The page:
Thursday, October 21, 2010

small steps, giant leaps

goin' to the moon

I found myself in a venue that was not compelling for me, and there confronted with hostility. A school teacher, no less, saying something every week about why homeschooling was not a good thing. Oh my but what she would have said if she could have even imagined unschooling.

She raised first socialization, of course. And I parried that with my utter uncaring. Not that I didn't care about her question but that I have the example of my children as well as my instinct to know that this concern about "socialization" is a false one -- how could I be concerned?

The next week she did not question me but pressed to service another tactic: a loud story pointed directly at me about the importance of schooling, and the more of it the better. I sat and studiously ignored. And seethed. This little conversation was no accident.

Lo and behold, the next week she avoided me like the plague. I was not exactly saddened by this turn of events. It was, in fact, the least burdensome weekend yet, although that might have been as much because I only bore one day instead of two as because of her relative silence.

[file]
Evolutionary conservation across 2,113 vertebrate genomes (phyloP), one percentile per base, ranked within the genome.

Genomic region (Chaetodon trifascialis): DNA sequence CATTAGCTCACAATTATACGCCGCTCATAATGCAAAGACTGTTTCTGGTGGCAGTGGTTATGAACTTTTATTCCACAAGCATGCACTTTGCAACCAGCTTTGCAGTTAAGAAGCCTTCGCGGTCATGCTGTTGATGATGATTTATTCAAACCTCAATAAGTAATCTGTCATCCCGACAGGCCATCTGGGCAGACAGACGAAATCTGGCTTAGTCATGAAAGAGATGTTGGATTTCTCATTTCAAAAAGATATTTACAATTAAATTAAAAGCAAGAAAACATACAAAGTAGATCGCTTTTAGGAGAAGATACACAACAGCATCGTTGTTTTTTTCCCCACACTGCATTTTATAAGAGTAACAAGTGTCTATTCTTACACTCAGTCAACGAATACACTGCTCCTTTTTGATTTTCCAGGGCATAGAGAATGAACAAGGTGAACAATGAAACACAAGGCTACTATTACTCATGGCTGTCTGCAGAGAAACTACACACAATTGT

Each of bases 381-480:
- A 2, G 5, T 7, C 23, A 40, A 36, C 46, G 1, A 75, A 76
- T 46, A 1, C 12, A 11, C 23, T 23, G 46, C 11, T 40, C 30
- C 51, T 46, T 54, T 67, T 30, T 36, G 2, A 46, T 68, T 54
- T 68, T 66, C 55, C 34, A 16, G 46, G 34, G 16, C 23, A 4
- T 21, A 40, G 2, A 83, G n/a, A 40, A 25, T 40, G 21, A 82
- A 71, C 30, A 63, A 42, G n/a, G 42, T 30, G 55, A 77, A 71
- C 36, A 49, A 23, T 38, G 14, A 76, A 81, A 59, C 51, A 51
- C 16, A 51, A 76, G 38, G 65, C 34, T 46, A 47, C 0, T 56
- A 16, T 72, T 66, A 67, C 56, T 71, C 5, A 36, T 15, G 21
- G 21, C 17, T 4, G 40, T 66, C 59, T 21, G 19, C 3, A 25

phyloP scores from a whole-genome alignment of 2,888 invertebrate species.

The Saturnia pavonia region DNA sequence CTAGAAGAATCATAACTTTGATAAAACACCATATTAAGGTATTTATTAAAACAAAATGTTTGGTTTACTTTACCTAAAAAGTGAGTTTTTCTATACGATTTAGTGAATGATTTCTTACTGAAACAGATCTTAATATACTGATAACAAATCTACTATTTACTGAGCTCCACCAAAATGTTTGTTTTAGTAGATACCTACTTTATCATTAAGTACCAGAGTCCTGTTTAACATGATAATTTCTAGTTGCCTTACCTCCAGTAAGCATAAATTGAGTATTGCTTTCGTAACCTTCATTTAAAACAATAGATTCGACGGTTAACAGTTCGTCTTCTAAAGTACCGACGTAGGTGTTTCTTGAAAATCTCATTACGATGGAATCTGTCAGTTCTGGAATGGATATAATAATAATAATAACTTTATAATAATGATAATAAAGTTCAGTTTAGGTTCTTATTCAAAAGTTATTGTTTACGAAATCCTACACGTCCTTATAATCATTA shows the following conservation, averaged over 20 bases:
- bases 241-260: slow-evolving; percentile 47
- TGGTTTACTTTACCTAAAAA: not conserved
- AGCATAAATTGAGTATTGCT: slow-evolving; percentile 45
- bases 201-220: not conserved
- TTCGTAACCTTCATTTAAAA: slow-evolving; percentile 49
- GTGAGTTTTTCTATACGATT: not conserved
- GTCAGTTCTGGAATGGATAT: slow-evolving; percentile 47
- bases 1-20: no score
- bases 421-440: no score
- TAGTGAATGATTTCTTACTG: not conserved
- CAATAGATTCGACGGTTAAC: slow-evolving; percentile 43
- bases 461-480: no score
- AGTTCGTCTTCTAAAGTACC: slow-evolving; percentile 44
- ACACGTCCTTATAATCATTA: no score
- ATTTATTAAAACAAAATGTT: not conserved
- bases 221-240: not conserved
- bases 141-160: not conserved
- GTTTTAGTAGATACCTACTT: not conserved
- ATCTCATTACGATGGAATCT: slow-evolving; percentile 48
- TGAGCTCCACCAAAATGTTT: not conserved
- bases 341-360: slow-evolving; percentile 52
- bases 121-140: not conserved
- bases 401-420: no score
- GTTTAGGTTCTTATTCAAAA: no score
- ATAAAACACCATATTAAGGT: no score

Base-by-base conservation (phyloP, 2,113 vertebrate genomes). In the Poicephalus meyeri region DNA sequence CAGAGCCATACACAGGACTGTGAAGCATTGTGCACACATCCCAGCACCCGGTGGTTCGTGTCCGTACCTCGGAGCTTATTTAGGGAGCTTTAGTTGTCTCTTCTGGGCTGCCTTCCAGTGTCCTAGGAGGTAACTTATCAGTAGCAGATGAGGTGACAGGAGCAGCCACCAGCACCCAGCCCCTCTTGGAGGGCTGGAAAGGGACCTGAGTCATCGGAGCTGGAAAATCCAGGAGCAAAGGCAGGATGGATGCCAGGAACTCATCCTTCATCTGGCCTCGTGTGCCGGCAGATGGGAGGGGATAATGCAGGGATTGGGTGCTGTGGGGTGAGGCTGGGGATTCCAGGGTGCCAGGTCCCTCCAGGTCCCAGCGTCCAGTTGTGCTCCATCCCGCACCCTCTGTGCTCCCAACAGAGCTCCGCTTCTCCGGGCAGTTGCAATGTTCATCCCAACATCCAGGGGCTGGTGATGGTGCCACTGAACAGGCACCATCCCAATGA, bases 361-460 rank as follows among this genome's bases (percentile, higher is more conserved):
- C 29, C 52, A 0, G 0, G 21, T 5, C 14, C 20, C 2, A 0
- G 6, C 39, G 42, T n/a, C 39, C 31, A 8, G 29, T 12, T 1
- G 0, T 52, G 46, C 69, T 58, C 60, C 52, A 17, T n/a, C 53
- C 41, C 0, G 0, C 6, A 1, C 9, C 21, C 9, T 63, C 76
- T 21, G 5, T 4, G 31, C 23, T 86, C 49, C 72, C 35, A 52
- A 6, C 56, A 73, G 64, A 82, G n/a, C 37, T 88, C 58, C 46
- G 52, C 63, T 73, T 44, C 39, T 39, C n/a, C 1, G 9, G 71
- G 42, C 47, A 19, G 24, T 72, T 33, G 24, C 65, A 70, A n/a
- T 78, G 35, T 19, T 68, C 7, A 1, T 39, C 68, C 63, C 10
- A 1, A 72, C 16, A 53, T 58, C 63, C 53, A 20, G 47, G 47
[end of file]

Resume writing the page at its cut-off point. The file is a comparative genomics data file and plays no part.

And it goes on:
And then . . . and then . . . she approached me and she said, "You will laugh at me." And I probably looked at her blankly because, ok, laughing would be better than scowling at her so I'm not seeing that as a negative but obviously she is. Then she somehow explained to me that she was now, as of this very past week, homeschooling her own daughter. She was sheepish about it and she kept mentioning that she had yelled at me the previous week about homeschooling.

I tried to take it in, make sense of it, and you can tell by my rendition of it that I had some trouble with it, and all I could say to her was, "Good for you. Can I help you?" And she asked me some questions and I told her some things and to me the most touching thing was that she said that she'd been fighting with her daughter every morning to get up and go to school, yelling fighting screaming and I just touched her shoulder and said, "Don't do that." Because no relationship is fertilized by constant interpersonal strife. All relationships have some but to me your relationship with your daughter is far far and away more important than going to school. Of course, I don't think going to school is important at all so it isn't much of a contest for me.

You know, there are things in life that do have to be done. You have to eat your veggies and brush your teeth and pay your taxes but by and large those things can be worked out without strife, creatively. Not by ignoring them, not by not doing them, but creatively finding ways that are not unpleasant. Life can be seen differently. Relationships can be seen differently. And first seen is then done, and once done another vista of seen anew can open again. It is rather like aikido, where people's bullying energy is simply sidestepped, redirected to no affect, the highest level of morality.